In other news, we went on a safari over the weekend. Needless to say, it was amazing! Seeing these animals in the wild is a completely indescribable experience. We spent Friday in Tarangire National Park, Saturday in the Ngorongoro Crater, and Sunday at Lake Manyara. We saw everything in the "Big 5" except for a leapord. We did, however, see a cheetah very close up so we're counting that as completing our mission to see the Big 5. The Internet connection here is officially too slow to post any pictures so those are going to have to wait for a few more weeks.

We went to town the other day and bought the rest of the wood to finish the roof for the kitchen at the new school. The orphanage is coming along and now has ceiling boards and electricity in most of the rooms. We've been doing a little bit of teaching, but most of the time we do administrative things such as taking photos of the progress of the buildings to send to organizations that have helped with the funding, helping James with work in town, and recording the height and weight of the students. We've been having fun arriving to work each morning and being surprised at what our work will consist of that day.

It's still hot here, but it has started to rain a little so things are cooling off a bit. We've also been having some fun battles with cockroaches, and even a scorpion (which Mark claims "almost killed" him), in our room. We don't have any big trips planned until we go to Zanzibar the first week of March. I don't anticipate anything too exciting happening in the next couple weeks so don't be alarmed if we disappear for a bit.

Wednesday, February 2, 2011

What we've been up to.

We were able to start working this week! Before the weekend Brittany and I had a tour of the school and the orphanage and had a talk with our friend James to get rough estimates of the building materials that were still needed so we had to wait for them to arrive. On Monday we spent most of our time at the school, periodically reading and teaching math and English to the older children as we waiting for the class teachers to gather thier students' test results.

Tuesday morning we were back at the Orphanage (which serves as the office for the school and where James also lives) helping to put in the children's test results. Brittany and I tag-teamed this, creating excel and word documents and then entering in the information so it can be posted. We also created some school-parent documents that I assume will be used for returning and new students. Today some of the school materials finally arrived, the ceiling boards for the orphange. We ran a few errands with James and had to make multiple stops to a few different ATM's in order to get our money for the ceiling boards. Thats one thing about Moshi, there are 3 or 4 ATM's-but at any given time they can all be broken, or for one reason or another cannot service your request. We did finally withdraw enough money to pay for the ceiling boards and when it was all said and done we had a huge, fat, stinky wad of shillings rolled up with a hair elastic (a stack of 800,000 shilling is a whooooole lot fatter than a wad of the equivalent amount in U.S. dollars). I mean I felt like a drug dealer pulling that honking thing out, pulling the ghetto fabulous hair band off, and counting the bills on the counter of the hardware store. The rest of the morning was spent paying for the material, entering more information into the computer, and unloading the heavy and awkward ceiling boards into the orphange.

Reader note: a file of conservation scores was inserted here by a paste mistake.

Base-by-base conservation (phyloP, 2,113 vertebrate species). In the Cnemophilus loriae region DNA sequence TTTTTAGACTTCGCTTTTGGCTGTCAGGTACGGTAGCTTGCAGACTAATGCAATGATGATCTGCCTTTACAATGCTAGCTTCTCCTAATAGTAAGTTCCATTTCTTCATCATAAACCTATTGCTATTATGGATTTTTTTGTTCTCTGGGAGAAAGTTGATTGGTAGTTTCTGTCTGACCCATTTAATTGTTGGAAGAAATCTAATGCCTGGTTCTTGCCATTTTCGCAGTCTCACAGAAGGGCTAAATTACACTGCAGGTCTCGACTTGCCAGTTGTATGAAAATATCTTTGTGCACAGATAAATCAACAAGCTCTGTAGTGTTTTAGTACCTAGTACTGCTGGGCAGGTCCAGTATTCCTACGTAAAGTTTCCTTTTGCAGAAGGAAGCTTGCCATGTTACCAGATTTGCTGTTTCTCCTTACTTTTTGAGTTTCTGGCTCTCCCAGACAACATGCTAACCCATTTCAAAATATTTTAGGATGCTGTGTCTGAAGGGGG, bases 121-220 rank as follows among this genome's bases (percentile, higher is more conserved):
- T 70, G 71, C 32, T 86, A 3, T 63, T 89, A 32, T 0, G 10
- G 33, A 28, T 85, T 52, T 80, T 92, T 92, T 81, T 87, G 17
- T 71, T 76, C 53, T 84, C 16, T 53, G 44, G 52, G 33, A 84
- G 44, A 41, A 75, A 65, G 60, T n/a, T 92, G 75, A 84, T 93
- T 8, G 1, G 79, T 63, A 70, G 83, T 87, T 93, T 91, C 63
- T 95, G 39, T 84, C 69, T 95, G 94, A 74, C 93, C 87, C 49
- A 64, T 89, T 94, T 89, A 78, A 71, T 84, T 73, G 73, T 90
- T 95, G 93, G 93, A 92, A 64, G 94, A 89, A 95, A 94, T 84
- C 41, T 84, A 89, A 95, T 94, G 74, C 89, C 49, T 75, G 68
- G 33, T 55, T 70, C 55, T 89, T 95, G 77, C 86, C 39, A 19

For the rest of week we will be taking pictures with Brittany's camera so that we can create teacher I.D. cards and a newsletter that we will send to a foundation in the States that supports the orphanage.

Just to give you an idea. The orphange houses 47 orphans, and James and his wife and 3 kids live in the same one story building - its probably about the square footage of the main floor of an average size house in the States...with that many kids! In the same area they they have constructed another building that will have more toilets, another water tank (they do not have plumbing and water pressure everywhere) and more space so the rooms are not so crowded. The building is made of cinder blocks and a tin roof, but thats about it. Imagine if you didn't have any drywall in your house and just had the plywood, insulation, and electrical wires exposed and thats what it looks like. So hopefully by the time we are done we will have the ceiling boards up, the walls painted, and one more water tank for the orphange. The school, which we are also hoping we can work on, needs a roof over the kitchen area (where the students are fed lunch) and another water tank so they do not have to walk to fetch water.

On a much less important note but still very exciting - we were able to go on a hike on Mt. Kilimajaro this past weekend. It was amazing. The forest was lush and beautiful and the simple villiage life on the mountain was so neat to watch. We hiked to a waterfall that was 178 meters high. It was quite a sight.

We will try to post some pictures soon. The internet connection is slow.

Oh and one more thing. The stars are amazing here.